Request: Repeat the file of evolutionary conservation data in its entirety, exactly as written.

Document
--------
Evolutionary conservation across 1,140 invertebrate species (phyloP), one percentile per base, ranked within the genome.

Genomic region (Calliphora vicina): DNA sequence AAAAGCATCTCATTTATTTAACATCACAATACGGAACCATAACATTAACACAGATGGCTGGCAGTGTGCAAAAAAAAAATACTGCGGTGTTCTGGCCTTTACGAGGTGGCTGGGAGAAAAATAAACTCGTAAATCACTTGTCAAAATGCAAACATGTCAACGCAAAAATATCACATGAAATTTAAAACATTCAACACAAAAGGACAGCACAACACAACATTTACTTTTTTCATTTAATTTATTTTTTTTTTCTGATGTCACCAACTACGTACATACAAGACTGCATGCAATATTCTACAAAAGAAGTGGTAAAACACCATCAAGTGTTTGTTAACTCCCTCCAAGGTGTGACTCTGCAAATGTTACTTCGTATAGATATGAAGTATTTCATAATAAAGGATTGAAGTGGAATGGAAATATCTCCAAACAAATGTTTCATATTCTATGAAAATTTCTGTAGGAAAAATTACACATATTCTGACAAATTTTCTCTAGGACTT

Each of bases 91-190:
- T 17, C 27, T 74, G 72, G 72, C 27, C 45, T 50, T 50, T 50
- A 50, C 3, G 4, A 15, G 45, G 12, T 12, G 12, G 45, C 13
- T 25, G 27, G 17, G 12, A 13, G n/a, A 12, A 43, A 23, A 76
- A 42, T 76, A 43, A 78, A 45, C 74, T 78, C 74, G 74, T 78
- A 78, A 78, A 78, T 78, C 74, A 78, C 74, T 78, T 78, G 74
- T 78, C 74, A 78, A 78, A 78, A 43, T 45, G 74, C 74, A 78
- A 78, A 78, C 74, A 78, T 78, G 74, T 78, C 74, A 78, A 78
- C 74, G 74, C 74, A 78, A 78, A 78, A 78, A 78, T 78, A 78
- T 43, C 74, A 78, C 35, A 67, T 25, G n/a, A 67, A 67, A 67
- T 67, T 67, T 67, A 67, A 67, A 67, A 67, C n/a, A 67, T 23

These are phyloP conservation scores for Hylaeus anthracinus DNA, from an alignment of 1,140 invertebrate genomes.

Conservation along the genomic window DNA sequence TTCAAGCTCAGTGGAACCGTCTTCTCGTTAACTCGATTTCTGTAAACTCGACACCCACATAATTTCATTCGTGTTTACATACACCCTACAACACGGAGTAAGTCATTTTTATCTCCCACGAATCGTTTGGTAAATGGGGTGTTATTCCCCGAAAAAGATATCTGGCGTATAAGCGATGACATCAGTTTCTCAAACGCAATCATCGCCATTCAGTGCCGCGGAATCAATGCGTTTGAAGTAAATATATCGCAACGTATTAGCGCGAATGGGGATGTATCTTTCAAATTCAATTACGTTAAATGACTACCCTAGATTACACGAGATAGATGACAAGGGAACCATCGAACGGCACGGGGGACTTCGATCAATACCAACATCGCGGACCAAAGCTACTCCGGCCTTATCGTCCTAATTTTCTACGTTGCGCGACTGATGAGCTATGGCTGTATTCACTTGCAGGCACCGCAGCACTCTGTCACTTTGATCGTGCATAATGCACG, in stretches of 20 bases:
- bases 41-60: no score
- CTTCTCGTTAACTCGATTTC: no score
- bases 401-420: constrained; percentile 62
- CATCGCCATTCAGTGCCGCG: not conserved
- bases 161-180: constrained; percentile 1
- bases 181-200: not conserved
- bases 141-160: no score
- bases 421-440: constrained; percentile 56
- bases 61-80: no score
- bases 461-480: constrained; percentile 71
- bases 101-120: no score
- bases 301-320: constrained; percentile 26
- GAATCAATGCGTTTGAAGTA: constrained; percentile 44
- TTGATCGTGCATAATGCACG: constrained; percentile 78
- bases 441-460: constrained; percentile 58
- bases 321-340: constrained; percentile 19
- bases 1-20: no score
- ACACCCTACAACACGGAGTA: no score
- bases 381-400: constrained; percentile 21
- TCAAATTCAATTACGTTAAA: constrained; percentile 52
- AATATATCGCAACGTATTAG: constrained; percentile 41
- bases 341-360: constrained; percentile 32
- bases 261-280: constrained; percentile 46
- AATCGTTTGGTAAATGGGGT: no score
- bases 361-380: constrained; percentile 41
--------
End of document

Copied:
Evolutionary conservation across 1,140 invertebrate species (phyloP), one percentile per base, ranked within the genome.

Genomic region (Calliphora vicina): DNA sequence AAAAGCATCTCATTTATTTAACATCACAATACGGAACCATAACATTAACACAGATGGCTGGCAGTGTGCAAAAAAAAAATACTGCGGTGTTCTGGCCTTTACGAGGTGGCTGGGAGAAAAATAAACTCGTAAATCACTTGTCAAAATGCAAACATGTCAACGCAAAAATATCACATGAAATTTAAAACATTCAACACAAAAGGACAGCACAACACAACATTTACTTTTTTCATTTAATTTATTTTTTTTTTCTGATGTCACCAACTACGTACATACAAGACTGCATGCAATATTCTACAAAAGAAGTGGTAAAACACCATCAAGTGTTTGTTAACTCCCTCCAAGGTGTGACTCTGCAAATGTTACTTCGTATAGATATGAAGTATTTCATAATAAAGGATTGAAGTGGAATGGAAATATCTCCAAACAAATGTTTCATATTCTATGAAAATTTCTGTAGGAAAAATTACACATATTCTGACAAATTTTCTCTAGGACTT

Each of bases 91-190:
- T 17, C 27, T 74, G 72, G 72, C 27, C 45, T 50, T 50, T 50
- A 50, C 3, G 4, A 15, G 45, G 12, T 12, G 12, G 45, C 13
- T 25, G 27, G 17, G 12, A 13, G n/a, A 12, A 43, A 23, A 76
- A 42, T 76, A 43, A 78, A 45, C 74, T 78, C 74, G 74, T 78
- A 78, A 78, A 78, T 78, C 74, A 78, C 74, T 78, T 78, G 74
- T 78, C 74, A 78, A 78, A 78, A 43, T 45, G 74, C 74, A 78
- A 78, A 78, C 74, A 78, T 78, G 74, T 78, C 74, A 78, A 78
- C 74, G 74, C 74, A 78, A 78, A 78, A 78, A 78, T 78, A 78
- T 43, C 74, A 78, C 35, A 67, T 25, G n/a, A 67, A 67, A 67
- T 67, T 67, T 67, A 67, A 67, A 67, A 67, C n/a, A 67, T 23

These are phyloP conservation scores for Hylaeus anthracinus DNA, from an alignment of 1,140 invertebrate genomes.

Conservation along the genomic window DNA sequence TTCAAGCTCAGTGGAACCGTCTTCTCGTTAACTCGATTTCTGTAAACTCGACACCCACATAATTTCATTCGTGTTTACATACACCCTACAACACGGAGTAAGTCATTTTTATCTCCCACGAATCGTTTGGTAAATGGGGTGTTATTCCCCGAAAAAGATATCTGGCGTATAAGCGATGACATCAGTTTCTCAAACGCAATCATCGCCATTCAGTGCCGCGGAATCAATGCGTTTGAAGTAAATATATCGCAACGTATTAGCGCGAATGGGGATGTATCTTTCAAATTCAATTACGTTAAATGACTACCCTAGATTACACGAGATAGATGACAAGGGAACCATCGAACGGCACGGGGGACTTCGATCAATACCAACATCGCGGACCAAAGCTACTCCGGCCTTATCGTCCTAATTTTCTACGTTGCGCGACTGATGAGCTATGGCTGTATTCACTTGCAGGCACCGCAGCACTCTGTCACTTTGATCGTGCATAATGCACG, in stretches of 20 bases:
- bases 41-60: no score
- CTTCTCGTTAACTCGATTTC: no score
- bases 401-420: constrained; percentile 62
- CATCGCCATTCAGTGCCGCG: not conserved
- bases 161-180: constrained; percentile 1
- bases 181-200: not conserved
- bases 141-160: no score
- bases 421-440: constrained; percentile 56
- bases 61-80: no score
- bases 461-480: constrained; percentile 71
- bases 101-120: no score
- bases 301-320: constrained; percentile 26
- GAATCAATGCGTTTGAAGTA: constrained; percentile 44
- TTGATCGTGCATAATGCACG: constrained; percentile 78
- bases 441-460: constrained; percentile 58
- bases 321-340: constrained; percentile 19
- bases 1-20: no score
- ACACCCTACAACACGGAGTA: no score
- bases 381-400: constrained; percentile 21
- TCAAATTCAATTACGTTAAA: constrained; percentile 52
- AATATATCGCAACGTATTAG: constrained; percentile 41
- bases 341-360: constrained; percentile 32
- bases 261-280: constrained; percentile 46
- AATCGTTTGGTAAATGGGGT: no score
- bases 361-380: constrained; percentile 41